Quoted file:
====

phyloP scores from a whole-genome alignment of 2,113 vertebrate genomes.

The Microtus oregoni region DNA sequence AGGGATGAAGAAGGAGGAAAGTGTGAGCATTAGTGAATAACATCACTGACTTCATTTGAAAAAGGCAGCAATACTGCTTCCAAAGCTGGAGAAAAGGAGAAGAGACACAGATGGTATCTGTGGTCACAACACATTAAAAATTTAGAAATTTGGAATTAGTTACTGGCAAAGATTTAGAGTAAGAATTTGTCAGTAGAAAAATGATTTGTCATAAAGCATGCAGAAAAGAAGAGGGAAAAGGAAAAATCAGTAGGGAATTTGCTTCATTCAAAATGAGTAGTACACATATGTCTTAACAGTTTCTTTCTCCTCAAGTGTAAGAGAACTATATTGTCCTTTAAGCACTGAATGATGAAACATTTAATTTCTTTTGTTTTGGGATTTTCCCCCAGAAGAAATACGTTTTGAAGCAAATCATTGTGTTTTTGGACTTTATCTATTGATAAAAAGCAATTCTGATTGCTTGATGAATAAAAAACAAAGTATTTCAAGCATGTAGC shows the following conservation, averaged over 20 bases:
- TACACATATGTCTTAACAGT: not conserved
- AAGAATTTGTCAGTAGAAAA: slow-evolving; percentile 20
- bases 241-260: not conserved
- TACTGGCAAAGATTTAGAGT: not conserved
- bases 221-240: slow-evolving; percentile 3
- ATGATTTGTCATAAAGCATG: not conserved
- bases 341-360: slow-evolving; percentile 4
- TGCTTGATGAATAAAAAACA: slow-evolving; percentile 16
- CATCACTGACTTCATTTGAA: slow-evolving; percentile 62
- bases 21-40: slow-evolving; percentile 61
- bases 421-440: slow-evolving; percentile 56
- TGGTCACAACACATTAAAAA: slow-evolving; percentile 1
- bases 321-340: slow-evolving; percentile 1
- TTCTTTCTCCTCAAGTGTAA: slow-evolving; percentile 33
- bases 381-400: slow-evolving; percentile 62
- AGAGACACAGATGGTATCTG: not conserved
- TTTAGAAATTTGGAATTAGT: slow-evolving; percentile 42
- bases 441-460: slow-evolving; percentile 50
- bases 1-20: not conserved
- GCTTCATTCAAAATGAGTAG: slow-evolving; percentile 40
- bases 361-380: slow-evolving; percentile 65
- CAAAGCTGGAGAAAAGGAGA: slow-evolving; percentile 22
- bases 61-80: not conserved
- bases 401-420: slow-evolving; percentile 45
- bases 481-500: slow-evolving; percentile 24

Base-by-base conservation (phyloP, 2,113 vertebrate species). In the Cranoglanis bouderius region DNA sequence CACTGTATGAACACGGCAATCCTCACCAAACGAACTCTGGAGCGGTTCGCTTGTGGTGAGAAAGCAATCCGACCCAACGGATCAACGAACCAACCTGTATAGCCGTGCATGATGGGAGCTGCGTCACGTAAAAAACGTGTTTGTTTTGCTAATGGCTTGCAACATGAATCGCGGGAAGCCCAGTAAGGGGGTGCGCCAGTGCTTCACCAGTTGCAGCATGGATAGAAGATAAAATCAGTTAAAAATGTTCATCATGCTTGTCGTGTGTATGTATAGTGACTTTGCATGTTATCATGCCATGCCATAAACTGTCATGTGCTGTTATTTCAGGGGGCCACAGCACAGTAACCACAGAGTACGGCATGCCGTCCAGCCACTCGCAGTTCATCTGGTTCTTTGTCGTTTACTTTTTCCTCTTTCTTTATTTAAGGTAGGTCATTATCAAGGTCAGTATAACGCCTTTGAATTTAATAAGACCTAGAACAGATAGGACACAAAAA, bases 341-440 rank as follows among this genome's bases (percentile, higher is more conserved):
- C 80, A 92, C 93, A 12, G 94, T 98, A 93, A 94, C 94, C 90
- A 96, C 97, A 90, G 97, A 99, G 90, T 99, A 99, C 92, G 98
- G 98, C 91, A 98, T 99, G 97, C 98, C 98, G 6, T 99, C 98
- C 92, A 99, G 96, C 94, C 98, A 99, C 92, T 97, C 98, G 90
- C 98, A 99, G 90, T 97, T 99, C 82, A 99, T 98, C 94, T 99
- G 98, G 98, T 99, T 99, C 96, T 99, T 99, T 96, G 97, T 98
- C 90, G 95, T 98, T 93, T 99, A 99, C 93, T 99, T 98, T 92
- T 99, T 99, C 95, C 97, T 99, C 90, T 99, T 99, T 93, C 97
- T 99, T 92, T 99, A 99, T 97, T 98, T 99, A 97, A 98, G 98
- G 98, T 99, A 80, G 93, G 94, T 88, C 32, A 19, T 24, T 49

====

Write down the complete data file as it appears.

phyloP scores from a whole-genome alignment of 2,113 vertebrate genomes.

The Microtus oregoni region DNA sequence AGGGATGAAGAAGGAGGAAAGTGTGAGCATTAGTGAATAACATCACTGACTTCATTTGAAAAAGGCAGCAATACTGCTTCCAAAGCTGGAGAAAAGGAGAAGAGACACAGATGGTATCTGTGGTCACAACACATTAAAAATTTAGAAATTTGGAATTAGTTACTGGCAAAGATTTAGAGTAAGAATTTGTCAGTAGAAAAATGATTTGTCATAAAGCATGCAGAAAAGAAGAGGGAAAAGGAAAAATCAGTAGGGAATTTGCTTCATTCAAAATGAGTAGTACACATATGTCTTAACAGTTTCTTTCTCCTCAAGTGTAAGAGAACTATATTGTCCTTTAAGCACTGAATGATGAAACATTTAATTTCTTTTGTTTTGGGATTTTCCCCCAGAAGAAATACGTTTTGAAGCAAATCATTGTGTTTTTGGACTTTATCTATTGATAAAAAGCAATTCTGATTGCTTGATGAATAAAAAACAAAGTATTTCAAGCATGTAGC shows the following conservation, averaged over 20 bases:
- TACACATATGTCTTAACAGT: not conserved
- AAGAATTTGTCAGTAGAAAA: slow-evolving; percentile 20
- bases 241-260: not conserved
- TACTGGCAAAGATTTAGAGT: not conserved
- bases 221-240: slow-evolving; percentile 3
- ATGATTTGTCATAAAGCATG: not conserved
- bases 341-360: slow-evolving; percentile 4
- TGCTTGATGAATAAAAAACA: slow-evolving; percentile 16
- CATCACTGACTTCATTTGAA: slow-evolving; percentile 62
- bases 21-40: slow-evolving; percentile 61
- bases 421-440: slow-evolving; percentile 56
- TGGTCACAACACATTAAAAA: slow-evolving; percentile 1
- bases 321-340: slow-evolving; percentile 1
- TTCTTTCTCCTCAAGTGTAA: slow-evolving; percentile 33
- bases 381-400: slow-evolving; percentile 62
- AGAGACACAGATGGTATCTG: not conserved
- TTTAGAAATTTGGAATTAGT: slow-evolving; percentile 42
- bases 441-460: slow-evolving; percentile 50
- bases 1-20: not conserved
- GCTTCATTCAAAATGAGTAG: slow-evolving; percentile 40
- bases 361-380: slow-evolving; percentile 65
- CAAAGCTGGAGAAAAGGAGA: slow-evolving; percentile 22
- bases 61-80: not conserved
- bases 401-420: slow-evolving; percentile 45
- bases 481-500: slow-evolving; percentile 24

Base-by-base conservation (phyloP, 2,113 vertebrate species). In the Cranoglanis bouderius region DNA sequence CACTGTATGAACACGGCAATCCTCACCAAACGAACTCTGGAGCGGTTCGCTTGTGGTGAGAAAGCAATCCGACCCAACGGATCAACGAACCAACCTGTATAGCCGTGCATGATGGGAGCTGCGTCACGTAAAAAACGTGTTTGTTTTGCTAATGGCTTGCAACATGAATCGCGGGAAGCCCAGTAAGGGGGTGCGCCAGTGCTTCACCAGTTGCAGCATGGATAGAAGATAAAATCAGTTAAAAATGTTCATCATGCTTGTCGTGTGTATGTATAGTGACTTTGCATGTTATCATGCCATGCCATAAACTGTCATGTGCTGTTATTTCAGGGGGCCACAGCACAGTAACCACAGAGTACGGCATGCCGTCCAGCCACTCGCAGTTCATCTGGTTCTTTGTCGTTTACTTTTTCCTCTTTCTTTATTTAAGGTAGGTCATTATCAAGGTCAGTATAACGCCTTTGAATTTAATAAGACCTAGAACAGATAGGACACAAAAA, bases 341-440 rank as follows among this genome's bases (percentile, higher is more conserved):
- C 80, A 92, C 93, A 12, G 94, T 98, A 93, A 94, C 94, C 90
- A 96, C 97, A 90, G 97, A 99, G 90, T 99, A 99, C 92, G 98
- G 98, C 91, A 98, T 99, G 97, C 98, C 98, G 6, T 99, C 98
- C 92, A 99, G 96, C 94, C 98, A 99, C 92, T 97, C 98, G 90
- C 98, A 99, G 90, T 97, T 99, C 82, A 99, T 98, C 94, T 99
- G 98, G 98, T 99, T 99, C 96, T 99, T 99, T 96, G 97, T 98
- C 90, G 95, T 98, T 93, T 99, A 99, C 93, T 99, T 98, T 92
- T 99, T 99, C 95, C 97, T 99, C 90, T 99, T 99, T 93, C 97
- T 99, T 92, T 99, A 99, T 97, T 98, T 99, A 97, A 98, G 98
- G 98, T 99, A 80, G 93, G 94, T 88, C 32, A 19, T 24, T 49